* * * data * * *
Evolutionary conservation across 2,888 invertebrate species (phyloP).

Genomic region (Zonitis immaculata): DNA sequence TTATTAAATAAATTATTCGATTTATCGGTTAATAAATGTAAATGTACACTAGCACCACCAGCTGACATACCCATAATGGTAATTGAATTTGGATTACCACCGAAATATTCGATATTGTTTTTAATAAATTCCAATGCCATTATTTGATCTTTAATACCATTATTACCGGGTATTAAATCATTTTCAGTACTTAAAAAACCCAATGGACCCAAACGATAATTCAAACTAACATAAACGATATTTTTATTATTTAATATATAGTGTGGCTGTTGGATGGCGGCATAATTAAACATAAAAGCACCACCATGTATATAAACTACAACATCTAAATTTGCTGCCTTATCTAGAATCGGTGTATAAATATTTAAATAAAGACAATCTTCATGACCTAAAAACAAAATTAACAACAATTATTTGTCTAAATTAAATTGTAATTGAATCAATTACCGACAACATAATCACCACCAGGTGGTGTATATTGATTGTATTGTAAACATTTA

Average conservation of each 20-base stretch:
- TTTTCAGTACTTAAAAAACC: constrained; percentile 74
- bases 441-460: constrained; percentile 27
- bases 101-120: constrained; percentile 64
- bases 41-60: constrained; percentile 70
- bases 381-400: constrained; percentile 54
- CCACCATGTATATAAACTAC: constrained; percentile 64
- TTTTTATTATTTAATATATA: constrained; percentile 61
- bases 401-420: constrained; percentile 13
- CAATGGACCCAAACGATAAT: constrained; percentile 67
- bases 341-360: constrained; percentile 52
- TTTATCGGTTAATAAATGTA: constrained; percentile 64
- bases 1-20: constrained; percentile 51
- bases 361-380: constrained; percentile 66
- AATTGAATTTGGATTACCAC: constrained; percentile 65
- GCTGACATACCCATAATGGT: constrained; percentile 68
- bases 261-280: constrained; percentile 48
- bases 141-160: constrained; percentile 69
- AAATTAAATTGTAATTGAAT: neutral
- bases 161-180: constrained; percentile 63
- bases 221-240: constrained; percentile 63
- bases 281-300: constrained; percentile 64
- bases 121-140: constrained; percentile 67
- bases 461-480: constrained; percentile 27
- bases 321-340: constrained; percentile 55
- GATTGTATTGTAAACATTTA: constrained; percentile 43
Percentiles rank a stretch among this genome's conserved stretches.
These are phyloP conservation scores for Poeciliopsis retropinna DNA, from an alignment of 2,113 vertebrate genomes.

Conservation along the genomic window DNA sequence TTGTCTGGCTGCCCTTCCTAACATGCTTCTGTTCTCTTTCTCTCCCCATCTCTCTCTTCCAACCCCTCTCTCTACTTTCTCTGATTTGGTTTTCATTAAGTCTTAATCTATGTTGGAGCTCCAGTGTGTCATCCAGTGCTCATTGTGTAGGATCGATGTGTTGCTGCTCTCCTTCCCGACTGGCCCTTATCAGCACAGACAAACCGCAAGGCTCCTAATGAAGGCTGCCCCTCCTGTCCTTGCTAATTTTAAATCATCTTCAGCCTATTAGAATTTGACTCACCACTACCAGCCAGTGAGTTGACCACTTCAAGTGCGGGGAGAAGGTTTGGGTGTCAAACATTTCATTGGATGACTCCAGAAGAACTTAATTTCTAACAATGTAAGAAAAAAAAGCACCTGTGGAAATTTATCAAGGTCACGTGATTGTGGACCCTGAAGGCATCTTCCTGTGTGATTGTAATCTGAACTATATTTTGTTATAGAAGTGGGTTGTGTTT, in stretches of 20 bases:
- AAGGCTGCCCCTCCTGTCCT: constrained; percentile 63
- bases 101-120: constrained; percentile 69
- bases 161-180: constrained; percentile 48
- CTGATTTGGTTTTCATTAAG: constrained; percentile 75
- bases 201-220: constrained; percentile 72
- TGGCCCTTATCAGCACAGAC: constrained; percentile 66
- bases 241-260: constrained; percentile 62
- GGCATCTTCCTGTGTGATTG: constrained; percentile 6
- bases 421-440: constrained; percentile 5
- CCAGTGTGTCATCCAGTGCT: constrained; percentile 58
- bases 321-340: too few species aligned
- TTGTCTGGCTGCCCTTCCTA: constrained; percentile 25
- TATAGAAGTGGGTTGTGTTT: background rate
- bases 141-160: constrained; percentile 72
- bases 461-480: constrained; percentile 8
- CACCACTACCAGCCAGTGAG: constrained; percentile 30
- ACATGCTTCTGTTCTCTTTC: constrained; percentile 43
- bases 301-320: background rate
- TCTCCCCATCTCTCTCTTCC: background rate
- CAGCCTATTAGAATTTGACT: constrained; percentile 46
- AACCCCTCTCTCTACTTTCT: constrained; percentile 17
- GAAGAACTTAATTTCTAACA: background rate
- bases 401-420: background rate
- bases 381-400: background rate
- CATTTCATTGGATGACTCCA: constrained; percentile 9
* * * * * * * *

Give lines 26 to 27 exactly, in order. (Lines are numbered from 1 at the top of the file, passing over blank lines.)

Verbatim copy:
- bases 461-480: constrained; percentile 27
- bases 321-340: constrained; percentile 55